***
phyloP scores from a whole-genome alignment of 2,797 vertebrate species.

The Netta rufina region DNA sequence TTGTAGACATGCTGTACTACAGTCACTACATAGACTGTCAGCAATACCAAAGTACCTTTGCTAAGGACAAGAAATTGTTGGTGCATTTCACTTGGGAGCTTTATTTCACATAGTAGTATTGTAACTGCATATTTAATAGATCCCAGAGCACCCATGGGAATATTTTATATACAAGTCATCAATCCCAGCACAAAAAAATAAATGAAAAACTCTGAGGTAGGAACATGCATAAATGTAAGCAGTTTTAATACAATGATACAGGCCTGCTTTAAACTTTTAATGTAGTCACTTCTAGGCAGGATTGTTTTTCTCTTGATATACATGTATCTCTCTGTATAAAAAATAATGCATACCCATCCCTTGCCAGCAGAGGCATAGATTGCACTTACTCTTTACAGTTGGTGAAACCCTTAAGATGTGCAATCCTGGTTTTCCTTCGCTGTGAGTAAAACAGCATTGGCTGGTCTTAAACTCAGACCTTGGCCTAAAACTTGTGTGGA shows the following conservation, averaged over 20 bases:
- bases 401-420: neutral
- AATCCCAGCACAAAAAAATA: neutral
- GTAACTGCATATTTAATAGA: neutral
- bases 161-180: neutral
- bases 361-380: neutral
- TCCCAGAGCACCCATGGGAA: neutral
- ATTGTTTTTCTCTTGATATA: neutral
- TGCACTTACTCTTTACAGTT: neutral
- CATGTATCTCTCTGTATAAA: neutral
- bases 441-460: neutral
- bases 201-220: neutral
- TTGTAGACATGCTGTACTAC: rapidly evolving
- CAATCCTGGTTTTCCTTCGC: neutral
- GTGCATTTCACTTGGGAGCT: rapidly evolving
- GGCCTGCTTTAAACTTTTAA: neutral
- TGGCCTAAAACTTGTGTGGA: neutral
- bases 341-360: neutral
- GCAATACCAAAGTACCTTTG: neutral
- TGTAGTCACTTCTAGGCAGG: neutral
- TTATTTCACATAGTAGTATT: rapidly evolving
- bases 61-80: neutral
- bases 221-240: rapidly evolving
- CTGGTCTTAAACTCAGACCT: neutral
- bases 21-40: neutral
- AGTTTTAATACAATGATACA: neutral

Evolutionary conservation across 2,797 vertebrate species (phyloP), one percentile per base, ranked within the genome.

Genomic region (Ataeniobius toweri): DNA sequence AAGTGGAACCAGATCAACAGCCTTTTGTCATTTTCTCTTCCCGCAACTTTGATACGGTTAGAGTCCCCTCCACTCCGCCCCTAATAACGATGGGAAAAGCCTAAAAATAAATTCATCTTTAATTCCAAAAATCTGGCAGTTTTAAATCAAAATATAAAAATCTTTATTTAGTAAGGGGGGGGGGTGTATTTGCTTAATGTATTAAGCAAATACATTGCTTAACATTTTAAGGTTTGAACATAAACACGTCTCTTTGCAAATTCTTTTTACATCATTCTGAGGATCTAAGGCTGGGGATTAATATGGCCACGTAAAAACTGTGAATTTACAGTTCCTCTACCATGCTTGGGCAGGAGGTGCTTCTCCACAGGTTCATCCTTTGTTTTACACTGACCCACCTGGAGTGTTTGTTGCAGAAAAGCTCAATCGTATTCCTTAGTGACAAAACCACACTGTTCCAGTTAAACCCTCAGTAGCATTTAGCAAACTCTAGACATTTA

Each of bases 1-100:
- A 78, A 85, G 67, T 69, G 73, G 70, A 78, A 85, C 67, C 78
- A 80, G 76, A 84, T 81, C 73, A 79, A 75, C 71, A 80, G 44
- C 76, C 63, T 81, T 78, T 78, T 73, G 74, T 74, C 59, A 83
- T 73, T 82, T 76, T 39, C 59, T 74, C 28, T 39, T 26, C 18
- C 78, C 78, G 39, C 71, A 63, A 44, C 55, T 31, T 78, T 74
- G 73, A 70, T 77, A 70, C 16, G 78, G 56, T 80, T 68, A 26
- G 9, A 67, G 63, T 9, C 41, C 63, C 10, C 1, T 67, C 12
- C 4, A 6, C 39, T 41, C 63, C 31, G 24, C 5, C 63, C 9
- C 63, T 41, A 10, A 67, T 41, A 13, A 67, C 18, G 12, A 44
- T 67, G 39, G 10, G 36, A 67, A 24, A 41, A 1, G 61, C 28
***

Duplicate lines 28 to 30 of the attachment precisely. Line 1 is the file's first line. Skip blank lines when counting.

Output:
Evolutionary conservation across 2,797 vertebrate species (phyloP), one percentile per base, ranked within the genome.

Genomic region (Ataeniobius toweri): DNA sequence AAGTGGAACCAGATCAACAGCCTTTTGTCATTTTCTCTTCCCGCAACTTTGATACGGTTAGAGTCCCCTCCACTCCGCCCCTAATAACGATGGGAAAAGCCTAAAAATAAATTCATCTTTAATTCCAAAAATCTGGCAGTTTTAAATCAAAATATAAAAATCTTTATTTAGTAAGGGGGGGGGGTGTATTTGCTTAATGTATTAAGCAAATACATTGCTTAACATTTTAAGGTTTGAACATAAACACGTCTCTTTGCAAATTCTTTTTACATCATTCTGAGGATCTAAGGCTGGGGATTAATATGGCCACGTAAAAACTGTGAATTTACAGTTCCTCTACCATGCTTGGGCAGGAGGTGCTTCTCCACAGGTTCATCCTTTGTTTTACACTGACCCACCTGGAGTGTTTGTTGCAGAAAAGCTCAATCGTATTCCTTAGTGACAAAACCACACTGTTCCAGTTAAACCCTCAGTAGCATTTAGCAAACTCTAGACATTTA

Each of bases 1-100: